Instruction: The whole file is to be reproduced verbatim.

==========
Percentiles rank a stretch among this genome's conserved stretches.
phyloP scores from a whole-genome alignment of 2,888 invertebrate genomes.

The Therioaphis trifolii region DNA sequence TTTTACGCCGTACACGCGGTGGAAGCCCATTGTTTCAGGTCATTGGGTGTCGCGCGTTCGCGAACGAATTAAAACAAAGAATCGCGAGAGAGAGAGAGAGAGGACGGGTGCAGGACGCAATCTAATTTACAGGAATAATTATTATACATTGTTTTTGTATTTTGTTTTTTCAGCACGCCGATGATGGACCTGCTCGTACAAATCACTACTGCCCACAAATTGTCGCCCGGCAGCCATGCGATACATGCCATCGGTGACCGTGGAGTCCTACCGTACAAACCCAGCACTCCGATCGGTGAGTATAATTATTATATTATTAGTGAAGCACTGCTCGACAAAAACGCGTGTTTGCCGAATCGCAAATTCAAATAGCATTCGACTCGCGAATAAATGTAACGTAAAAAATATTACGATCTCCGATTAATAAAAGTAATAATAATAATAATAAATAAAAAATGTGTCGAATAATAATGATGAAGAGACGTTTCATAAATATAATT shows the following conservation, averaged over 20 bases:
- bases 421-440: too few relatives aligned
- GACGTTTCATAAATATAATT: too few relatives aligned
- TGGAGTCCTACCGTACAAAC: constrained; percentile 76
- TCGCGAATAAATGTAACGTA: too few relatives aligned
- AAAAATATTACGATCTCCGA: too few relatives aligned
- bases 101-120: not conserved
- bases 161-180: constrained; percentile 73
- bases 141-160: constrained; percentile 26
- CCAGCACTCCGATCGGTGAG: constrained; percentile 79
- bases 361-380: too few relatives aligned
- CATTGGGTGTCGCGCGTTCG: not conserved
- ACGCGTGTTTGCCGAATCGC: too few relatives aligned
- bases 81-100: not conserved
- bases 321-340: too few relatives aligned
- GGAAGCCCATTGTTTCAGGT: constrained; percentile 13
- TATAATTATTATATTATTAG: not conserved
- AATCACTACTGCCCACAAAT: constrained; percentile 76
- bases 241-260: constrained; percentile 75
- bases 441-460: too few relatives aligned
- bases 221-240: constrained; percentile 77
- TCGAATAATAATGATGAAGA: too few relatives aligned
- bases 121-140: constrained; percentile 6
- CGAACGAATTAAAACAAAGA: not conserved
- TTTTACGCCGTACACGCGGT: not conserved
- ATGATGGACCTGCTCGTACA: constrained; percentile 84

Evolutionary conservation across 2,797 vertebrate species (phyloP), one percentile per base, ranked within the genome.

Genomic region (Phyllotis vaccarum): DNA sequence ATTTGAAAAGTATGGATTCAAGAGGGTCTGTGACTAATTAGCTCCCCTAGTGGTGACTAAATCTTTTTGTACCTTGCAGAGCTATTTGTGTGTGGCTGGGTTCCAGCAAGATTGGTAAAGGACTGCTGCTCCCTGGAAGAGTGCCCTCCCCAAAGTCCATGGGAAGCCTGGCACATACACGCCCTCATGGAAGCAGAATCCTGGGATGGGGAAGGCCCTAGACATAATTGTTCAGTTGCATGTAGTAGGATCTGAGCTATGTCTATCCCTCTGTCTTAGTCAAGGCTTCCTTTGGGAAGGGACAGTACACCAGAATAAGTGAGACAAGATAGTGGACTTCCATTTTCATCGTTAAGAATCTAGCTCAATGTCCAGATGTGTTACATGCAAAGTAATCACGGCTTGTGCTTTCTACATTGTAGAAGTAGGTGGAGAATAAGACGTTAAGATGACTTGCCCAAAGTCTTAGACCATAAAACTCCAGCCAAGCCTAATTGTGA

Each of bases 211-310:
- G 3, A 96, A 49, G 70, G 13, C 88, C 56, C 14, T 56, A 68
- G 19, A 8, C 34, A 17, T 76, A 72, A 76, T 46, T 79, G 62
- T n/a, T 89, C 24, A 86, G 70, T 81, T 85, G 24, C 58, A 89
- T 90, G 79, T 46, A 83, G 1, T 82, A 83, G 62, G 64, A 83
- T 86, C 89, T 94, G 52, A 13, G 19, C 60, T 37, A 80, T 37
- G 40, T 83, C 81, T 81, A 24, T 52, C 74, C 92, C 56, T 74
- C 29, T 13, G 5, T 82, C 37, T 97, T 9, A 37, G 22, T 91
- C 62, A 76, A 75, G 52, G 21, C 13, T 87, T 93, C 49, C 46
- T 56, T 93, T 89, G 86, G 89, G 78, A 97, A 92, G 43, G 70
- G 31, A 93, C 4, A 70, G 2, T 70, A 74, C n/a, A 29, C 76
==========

Percentiles rank a stretch among this genome's conserved stretches.
phyloP scores from a whole-genome alignment of 2,888 invertebrate genomes.

The Therioaphis trifolii region DNA sequence TTTTACGCCGTACACGCGGTGGAAGCCCATTGTTTCAGGTCATTGGGTGTCGCGCGTTCGCGAACGAATTAAAACAAAGAATCGCGAGAGAGAGAGAGAGAGGACGGGTGCAGGACGCAATCTAATTTACAGGAATAATTATTATACATTGTTTTTGTATTTTGTTTTTTCAGCACGCCGATGATGGACCTGCTCGTACAAATCACTACTGCCCACAAATTGTCGCCCGGCAGCCATGCGATACATGCCATCGGTGACCGTGGAGTCCTACCGTACAAACCCAGCACTCCGATCGGTGAGTATAATTATTATATTATTAGTGAAGCACTGCTCGACAAAAACGCGTGTTTGCCGAATCGCAAATTCAAATAGCATTCGACTCGCGAATAAATGTAACGTAAAAAATATTACGATCTCCGATTAATAAAAGTAATAATAATAATAATAAATAAAAAATGTGTCGAATAATAATGATGAAGAGACGTTTCATAAATATAATT shows the following conservation, averaged over 20 bases:
- bases 421-440: too few relatives aligned
- GACGTTTCATAAATATAATT: too few relatives aligned
- TGGAGTCCTACCGTACAAAC: constrained; percentile 76
- TCGCGAATAAATGTAACGTA: too few relatives aligned
- AAAAATATTACGATCTCCGA: too few relatives aligned
- bases 101-120: not conserved
- bases 161-180: constrained; percentile 73
- bases 141-160: constrained; percentile 26
- CCAGCACTCCGATCGGTGAG: constrained; percentile 79
- bases 361-380: too few relatives aligned
- CATTGGGTGTCGCGCGTTCG: not conserved
- ACGCGTGTTTGCCGAATCGC: too few relatives aligned
- bases 81-100: not conserved
- bases 321-340: too few relatives aligned
- GGAAGCCCATTGTTTCAGGT: constrained; percentile 13
- TATAATTATTATATTATTAG: not conserved
- AATCACTACTGCCCACAAAT: constrained; percentile 76
- bases 241-260: constrained; percentile 75
- bases 441-460: too few relatives aligned
- bases 221-240: constrained; percentile 77
- TCGAATAATAATGATGAAGA: too few relatives aligned
- bases 121-140: constrained; percentile 6
- CGAACGAATTAAAACAAAGA: not conserved
- TTTTACGCCGTACACGCGGT: not conserved
- ATGATGGACCTGCTCGTACA: constrained; percentile 84

Evolutionary conservation across 2,797 vertebrate species (phyloP), one percentile per base, ranked within the genome.

Genomic region (Phyllotis vaccarum): DNA sequence ATTTGAAAAGTATGGATTCAAGAGGGTCTGTGACTAATTAGCTCCCCTAGTGGTGACTAAATCTTTTTGTACCTTGCAGAGCTATTTGTGTGTGGCTGGGTTCCAGCAAGATTGGTAAAGGACTGCTGCTCCCTGGAAGAGTGCCCTCCCCAAAGTCCATGGGAAGCCTGGCACATACACGCCCTCATGGAAGCAGAATCCTGGGATGGGGAAGGCCCTAGACATAATTGTTCAGTTGCATGTAGTAGGATCTGAGCTATGTCTATCCCTCTGTCTTAGTCAAGGCTTCCTTTGGGAAGGGACAGTACACCAGAATAAGTGAGACAAGATAGTGGACTTCCATTTTCATCGTTAAGAATCTAGCTCAATGTCCAGATGTGTTACATGCAAAGTAATCACGGCTTGTGCTTTCTACATTGTAGAAGTAGGTGGAGAATAAGACGTTAAGATGACTTGCCCAAAGTCTTAGACCATAAAACTCCAGCCAAGCCTAATTGTGA

Each of bases 211-310:
- G 3, A 96, A 49, G 70, G 13, C 88, C 56, C 14, T 56, A 68
- G 19, A 8, C 34, A 17, T 76, A 72, A 76, T 46, T 79, G 62
- T n/a, T 89, C 24, A 86, G 70, T 81, T 85, G 24, C 58, A 89
- T 90, G 79, T 46, A 83, G 1, T 82, A 83, G 62, G 64, A 83
- T 86, C 89, T 94, G 52, A 13, G 19, C 60, T 37, A 80, T 37
- G 40, T 83, C 81, T 81, A 24, T 52, C 74, C 92, C 56, T 74
- C 29, T 13, G 5, T 82, C 37, T 97, T 9, A 37, G 22, T 91
- C 62, A 76, A 75, G 52, G 21, C 13, T 87, T 93, C 49, C 46
- T 56, T 93, T 89, G 86, G 89, G 78, A 97, A 92, G 43, G 70
- G 31, A 93, C 4, A 70, G 2, T 70, A 74, C n/a, A 29, C 76